One of the aims of Our 2020 Vision is is to make sure earning from research is used consistently and systematically to improve quality.
We are now the most active mental health research organisation in the south of England and more than 9000 participants have taken part in high quality research studies. Indeed during 2015/16 we were the highest recruiting mental health trust in England . We have generated over £9 million in income and have more than 600 papers affiliated to us in peer-reviewed journals. We have strong academic partnerships and our reputation for clinical excellence is attracting leading clinical practitioners and researchers to Sussex.
We attribute this success to our patients who take part, to staff in our team and to other clinicians in the Trust, by paying attention to all aspects of the research process, from design of new studies, to delivery of existing research and to the translation of findings into practice.
Design: Being involved in research is more than simply taking part in a study. We aim to include the expertise of people with ‘lived experience’ in each stage of the research process, from study design through to delivery and translation into frontline care. We collaborate with academic partners and our Lived Experience Advisory Forum (LEAF) to ensure that our research activity is developed locally to address issues of great concern to the people that use our services. Examples include, our Centre for Dementia Studies with its programme of research and education to improve the quality of life for people with dementia and our programme of research in Youth Mental Health, based on the belief that intervening early will lead to better outcomes.
Delivery: Our research ‘opt-out’ enables us to offer research opportunities to more people using our services in order that they are routinely offered opportunities to take part in studies. Our research portfolio covers a range of areas including: OCD, distressing voices, dementia, links between physical health and mental health, preventing long-term social problems in young people and health interventions for people who gain weight from taking medication. We Further involvement in research continues to be provided by our ground-breaking Research Network - this is a community of staff, patients, carers - in fact anyone who is interested in mental health research. Members of our Research Network are kept up-to-date about research within the Trust, including seminars, regular updates and our annual Research Magazine.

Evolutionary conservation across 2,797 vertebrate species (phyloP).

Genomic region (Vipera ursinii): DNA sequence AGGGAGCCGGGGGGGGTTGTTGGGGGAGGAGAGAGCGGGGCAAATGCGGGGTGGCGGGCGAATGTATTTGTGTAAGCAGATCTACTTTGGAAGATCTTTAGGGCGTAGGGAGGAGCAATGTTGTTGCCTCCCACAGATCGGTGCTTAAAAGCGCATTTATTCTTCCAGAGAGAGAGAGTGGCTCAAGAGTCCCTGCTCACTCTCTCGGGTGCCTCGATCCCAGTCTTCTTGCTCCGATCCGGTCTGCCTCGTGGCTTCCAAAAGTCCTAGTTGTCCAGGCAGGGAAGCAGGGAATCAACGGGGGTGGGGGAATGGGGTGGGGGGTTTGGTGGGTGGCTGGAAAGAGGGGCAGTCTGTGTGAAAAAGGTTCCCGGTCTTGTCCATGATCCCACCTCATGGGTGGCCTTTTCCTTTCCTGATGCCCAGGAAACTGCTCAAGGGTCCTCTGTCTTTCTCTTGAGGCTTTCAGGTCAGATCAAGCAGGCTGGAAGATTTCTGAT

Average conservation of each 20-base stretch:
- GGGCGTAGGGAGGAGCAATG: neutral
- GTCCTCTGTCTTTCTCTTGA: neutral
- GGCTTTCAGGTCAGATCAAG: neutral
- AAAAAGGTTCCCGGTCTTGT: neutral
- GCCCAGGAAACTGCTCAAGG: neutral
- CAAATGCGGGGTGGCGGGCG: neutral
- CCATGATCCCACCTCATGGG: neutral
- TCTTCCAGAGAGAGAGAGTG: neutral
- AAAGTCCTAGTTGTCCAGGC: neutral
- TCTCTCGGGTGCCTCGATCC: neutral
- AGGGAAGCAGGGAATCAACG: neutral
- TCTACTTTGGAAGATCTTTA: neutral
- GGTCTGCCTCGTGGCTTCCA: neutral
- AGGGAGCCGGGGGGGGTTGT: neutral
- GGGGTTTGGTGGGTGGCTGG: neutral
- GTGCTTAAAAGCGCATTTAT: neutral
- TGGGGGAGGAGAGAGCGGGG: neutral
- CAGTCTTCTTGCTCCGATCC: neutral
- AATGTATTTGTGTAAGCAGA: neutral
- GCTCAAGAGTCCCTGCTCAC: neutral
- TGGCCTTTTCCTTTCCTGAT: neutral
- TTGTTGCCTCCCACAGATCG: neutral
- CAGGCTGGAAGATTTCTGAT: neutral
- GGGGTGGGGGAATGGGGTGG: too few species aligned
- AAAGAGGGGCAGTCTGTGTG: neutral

Translation: Our research activity has played a significant role in improving the quality of services we offer to vulnerable people in public places (Street Triage), young people experiencing a first episode of psychosis (Early Intervention in Psychosis Services), people in crisis (Crisis Resolution Teams), people distressed by hearing voices (Sussex Voices Clinic) and people experiencing OCD (The OCD Clinic).
As a founding member of the Kent, Surrey and Sussex Academic Health Science Network, it is our task to drive innovation and improvement by translating research into clinical practice. To achieve an even closer relationship between research, teaching and clinical innovation we are developing Clinical Academic Groups (CAGs). These have areas of speciality such as psychosis, mood and anxiety, dementia, or complex care that will enable our clinicians to contribute further to the design and delivery of research and education. These groups create a mutually beneficial environment where research informs clinical care and clinical evidence feeds back into further research. CAGs can also link to specialist centres of innovation, such as the Sussex Mindfulness Centre and the Centre for Dementia Studies. The Sussex Mindfulness Centre and the Centre for Dementia Studies are examples of how we have structured our services to ensure that the learnings from our research are translated into real changes in how we help the people in our care.
Click here to find out more about our current themes of research and to contact our Research Team.